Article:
Illinois, the No. 2 state in U.S. corn production and the No. 1 state in U.S. soybean production, is quickly running out of moisture. The combined statewide average rainfall in April and May was 5.51 inches, 2.94 inches or 35% below the normal 8.45-inch total. (Details are from the USDA Illinois state crop report.) But, within that statewide average, there are areas which were even drier. At the National Weather Service (NWS) office in Chicago, the total May rainfall amounted to 0.71 inches -- 3.78 inches below the normal 4.49 inches (84% below normal). In fact, the Chicago NWS location was even drier in May of this year 2023 than in May of the harsh drought year 2012; the last time that May precipitation failed to reach the 1-inch mark was back in 1994.
This lack of rainfall shows up in soil moisture rates. In early May, topsoil moisture was rated only 26% short to very short and subsoil moisture had a short to very short total rating of just 18%. But by the end of the month, the short to very short ratings totals jumped to 42% for topsoil moisture and more than doubled to 37% short to very short for subsoil moisture. The ground is getting dry.
Robust upper-atmosphere high pressure over north-central Canada gets the biggest share of attribution for this chronic Illinois dryness -- which is also spreading through the Midwest. Weather charts show the Canadian high's expanse as far south as west-central Illinois. A dry northerly air flow has prevented any significant inflow of moisture from the Gulf of Mexico into the Midwest, hindering the formation of storms and precipitation.
Looking to the balance of this first half of June, rainfall forecasts do not bring more than scattered light amounts into the state -- certainly not enough to alter this net-drier pattern. DTN city forecasts through June 18 suggest no more 1-inch total precipitation in a 14-day period -- an average of less than one-tenth inch per day. At the same time, calculated evapotranspiration (moisture loss through water evaporating from the soil and by transpiration from plants) is almost 0.25 inches per day for a total of more than 3 inches in the 14-day period. This deficit in precipitation, along with increasing crop demand for moisture ahead of corn pollination and soybean flowering, will keep concern high over whether Illinois crop output can match the typical top or near-the-top corn and soybean levels again in 2023.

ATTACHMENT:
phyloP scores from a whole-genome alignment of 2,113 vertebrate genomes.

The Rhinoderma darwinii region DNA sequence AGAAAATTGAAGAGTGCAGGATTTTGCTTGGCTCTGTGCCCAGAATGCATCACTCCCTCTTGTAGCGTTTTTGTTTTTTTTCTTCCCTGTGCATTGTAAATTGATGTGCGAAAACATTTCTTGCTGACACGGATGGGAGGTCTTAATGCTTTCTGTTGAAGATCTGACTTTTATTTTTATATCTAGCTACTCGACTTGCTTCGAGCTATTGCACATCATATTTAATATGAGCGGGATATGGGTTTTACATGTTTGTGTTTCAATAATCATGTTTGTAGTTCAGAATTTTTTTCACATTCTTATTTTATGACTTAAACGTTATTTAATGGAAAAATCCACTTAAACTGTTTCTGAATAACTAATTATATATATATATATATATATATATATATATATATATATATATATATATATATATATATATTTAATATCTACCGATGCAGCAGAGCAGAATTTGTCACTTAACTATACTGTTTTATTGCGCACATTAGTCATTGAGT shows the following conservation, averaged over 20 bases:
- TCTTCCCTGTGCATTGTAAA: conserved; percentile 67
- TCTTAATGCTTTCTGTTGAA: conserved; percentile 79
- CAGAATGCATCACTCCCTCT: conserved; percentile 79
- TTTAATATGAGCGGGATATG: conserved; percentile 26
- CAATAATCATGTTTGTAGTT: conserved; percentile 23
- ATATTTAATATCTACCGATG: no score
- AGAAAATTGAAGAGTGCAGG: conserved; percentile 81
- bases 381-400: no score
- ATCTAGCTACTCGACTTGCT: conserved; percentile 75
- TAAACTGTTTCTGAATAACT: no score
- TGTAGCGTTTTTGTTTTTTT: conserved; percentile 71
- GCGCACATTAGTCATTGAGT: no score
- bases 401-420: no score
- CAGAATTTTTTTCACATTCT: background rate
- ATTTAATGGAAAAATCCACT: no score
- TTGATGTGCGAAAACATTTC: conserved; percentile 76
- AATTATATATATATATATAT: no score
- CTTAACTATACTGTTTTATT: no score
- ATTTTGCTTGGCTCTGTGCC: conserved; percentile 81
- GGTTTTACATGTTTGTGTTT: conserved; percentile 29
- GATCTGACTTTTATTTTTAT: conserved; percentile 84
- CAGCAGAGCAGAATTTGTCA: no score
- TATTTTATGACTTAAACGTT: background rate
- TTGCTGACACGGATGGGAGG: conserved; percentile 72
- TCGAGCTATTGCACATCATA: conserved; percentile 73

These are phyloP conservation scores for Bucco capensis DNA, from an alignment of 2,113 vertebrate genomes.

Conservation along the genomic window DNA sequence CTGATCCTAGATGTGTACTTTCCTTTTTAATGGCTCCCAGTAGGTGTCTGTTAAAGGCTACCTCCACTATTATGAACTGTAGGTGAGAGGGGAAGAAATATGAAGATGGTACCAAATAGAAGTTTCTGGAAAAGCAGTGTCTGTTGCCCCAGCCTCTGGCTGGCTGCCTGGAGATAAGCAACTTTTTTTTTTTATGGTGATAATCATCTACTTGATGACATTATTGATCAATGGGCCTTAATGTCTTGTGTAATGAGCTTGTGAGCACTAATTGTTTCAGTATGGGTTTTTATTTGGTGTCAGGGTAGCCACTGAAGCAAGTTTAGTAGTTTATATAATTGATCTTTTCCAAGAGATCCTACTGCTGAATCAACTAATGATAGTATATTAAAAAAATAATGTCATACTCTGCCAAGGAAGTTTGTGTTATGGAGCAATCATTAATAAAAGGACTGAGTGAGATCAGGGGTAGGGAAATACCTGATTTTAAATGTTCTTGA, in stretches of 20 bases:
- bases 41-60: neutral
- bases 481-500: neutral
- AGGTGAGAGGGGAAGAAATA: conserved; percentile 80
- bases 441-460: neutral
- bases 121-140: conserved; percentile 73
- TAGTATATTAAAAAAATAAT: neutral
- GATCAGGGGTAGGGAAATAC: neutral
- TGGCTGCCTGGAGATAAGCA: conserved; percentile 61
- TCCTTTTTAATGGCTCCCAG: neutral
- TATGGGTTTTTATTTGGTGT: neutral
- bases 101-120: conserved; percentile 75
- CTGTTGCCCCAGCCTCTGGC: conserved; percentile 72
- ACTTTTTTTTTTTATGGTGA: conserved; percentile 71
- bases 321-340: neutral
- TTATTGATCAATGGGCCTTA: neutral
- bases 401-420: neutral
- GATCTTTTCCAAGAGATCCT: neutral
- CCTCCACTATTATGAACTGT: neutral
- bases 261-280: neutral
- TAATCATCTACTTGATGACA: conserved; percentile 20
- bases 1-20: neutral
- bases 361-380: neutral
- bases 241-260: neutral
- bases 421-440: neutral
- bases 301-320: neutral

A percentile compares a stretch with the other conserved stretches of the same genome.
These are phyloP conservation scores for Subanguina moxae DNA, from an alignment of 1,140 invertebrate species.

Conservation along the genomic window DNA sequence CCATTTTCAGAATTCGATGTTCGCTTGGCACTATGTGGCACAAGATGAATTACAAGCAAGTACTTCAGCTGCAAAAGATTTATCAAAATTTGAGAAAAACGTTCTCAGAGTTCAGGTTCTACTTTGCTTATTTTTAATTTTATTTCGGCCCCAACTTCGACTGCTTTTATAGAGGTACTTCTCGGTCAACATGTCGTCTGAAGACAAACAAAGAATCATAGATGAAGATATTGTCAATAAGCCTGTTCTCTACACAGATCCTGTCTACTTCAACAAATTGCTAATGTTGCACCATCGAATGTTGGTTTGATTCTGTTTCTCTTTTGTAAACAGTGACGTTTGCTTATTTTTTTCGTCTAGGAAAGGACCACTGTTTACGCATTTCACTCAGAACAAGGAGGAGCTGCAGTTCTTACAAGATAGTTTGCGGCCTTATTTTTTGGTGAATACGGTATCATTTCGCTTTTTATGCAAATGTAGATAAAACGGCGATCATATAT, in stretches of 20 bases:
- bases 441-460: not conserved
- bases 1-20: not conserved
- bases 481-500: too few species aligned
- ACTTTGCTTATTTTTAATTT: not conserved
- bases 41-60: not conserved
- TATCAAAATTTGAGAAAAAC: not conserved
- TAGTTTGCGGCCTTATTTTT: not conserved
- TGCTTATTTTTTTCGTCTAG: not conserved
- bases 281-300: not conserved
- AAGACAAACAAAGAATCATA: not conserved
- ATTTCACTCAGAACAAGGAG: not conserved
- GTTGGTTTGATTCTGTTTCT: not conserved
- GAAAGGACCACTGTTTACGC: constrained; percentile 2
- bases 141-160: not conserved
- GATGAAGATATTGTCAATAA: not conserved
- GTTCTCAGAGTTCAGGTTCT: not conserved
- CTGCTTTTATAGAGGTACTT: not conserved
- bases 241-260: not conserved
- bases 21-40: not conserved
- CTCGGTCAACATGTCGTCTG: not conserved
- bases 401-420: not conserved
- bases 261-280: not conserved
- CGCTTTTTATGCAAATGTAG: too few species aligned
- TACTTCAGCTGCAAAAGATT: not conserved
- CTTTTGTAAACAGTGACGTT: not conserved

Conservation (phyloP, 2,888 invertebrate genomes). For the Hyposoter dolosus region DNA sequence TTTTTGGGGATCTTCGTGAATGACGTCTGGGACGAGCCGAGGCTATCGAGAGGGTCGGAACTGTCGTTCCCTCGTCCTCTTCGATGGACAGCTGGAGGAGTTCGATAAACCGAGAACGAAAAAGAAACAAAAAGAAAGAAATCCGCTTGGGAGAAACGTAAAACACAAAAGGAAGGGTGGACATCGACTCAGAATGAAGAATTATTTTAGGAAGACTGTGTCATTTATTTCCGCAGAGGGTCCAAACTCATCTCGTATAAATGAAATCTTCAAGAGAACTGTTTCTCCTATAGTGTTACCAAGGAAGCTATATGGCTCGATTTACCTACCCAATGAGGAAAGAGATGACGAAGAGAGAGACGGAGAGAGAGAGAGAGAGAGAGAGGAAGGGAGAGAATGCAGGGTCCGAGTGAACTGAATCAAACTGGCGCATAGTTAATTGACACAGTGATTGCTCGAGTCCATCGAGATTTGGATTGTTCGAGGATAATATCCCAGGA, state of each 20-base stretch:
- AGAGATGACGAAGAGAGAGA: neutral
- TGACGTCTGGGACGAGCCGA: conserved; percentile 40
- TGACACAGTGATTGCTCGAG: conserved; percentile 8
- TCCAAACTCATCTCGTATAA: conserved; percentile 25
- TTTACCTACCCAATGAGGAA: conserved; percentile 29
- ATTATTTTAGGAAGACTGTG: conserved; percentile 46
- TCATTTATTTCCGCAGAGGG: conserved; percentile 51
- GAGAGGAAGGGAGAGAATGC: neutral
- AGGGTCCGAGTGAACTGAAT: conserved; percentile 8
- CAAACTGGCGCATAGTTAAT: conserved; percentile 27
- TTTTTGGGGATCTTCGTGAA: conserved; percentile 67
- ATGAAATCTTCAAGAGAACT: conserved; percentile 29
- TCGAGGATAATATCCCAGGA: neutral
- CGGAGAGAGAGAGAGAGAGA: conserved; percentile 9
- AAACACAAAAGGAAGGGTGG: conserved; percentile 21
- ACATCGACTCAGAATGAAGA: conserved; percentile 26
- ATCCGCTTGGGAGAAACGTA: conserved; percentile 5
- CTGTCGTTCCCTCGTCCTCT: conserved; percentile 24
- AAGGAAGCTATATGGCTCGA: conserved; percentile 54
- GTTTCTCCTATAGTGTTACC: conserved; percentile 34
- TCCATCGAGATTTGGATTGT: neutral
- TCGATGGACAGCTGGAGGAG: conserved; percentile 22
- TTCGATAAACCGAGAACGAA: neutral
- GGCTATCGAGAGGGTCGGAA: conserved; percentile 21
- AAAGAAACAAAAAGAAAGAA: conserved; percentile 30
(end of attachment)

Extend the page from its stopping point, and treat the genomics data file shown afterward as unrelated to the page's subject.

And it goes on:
DTN Ag Meteorologist John Baranick has more commentary on Midwest drought development in his article, "Dryness and Drought Increasing Across the Midwest," that can be found at https://www.dtnpf.com/….
To find out how the USDA is reacting to the drought, check out when USDA puts out its World Agricultural Supply and Demand Estimates (WASDE) on Friday. DTN will have coverage of that event later this week. Join us Friday at 11 a.m. CDT for coverage of the June WASDE report. At 12:30 p.m., DTN Lead Analyst Todd Hultman will review details of the report in his monthly webinar. You can sign up for that webinar here: https://www.dtn.com/… and also keep an eye out later this week for DTN's reports preview and post-report coverage and analysis.
If you missed it, see DTN's recent story on the "Five Signs of Early-Season Drought Stress" at https://www.dtnpf.com/….
To find more weather conditions and your local forecast from DTN, go to https://www.dtnpf.com/….
Bryce Anderson can be reached at Bryce.firstname.lastname@example.org
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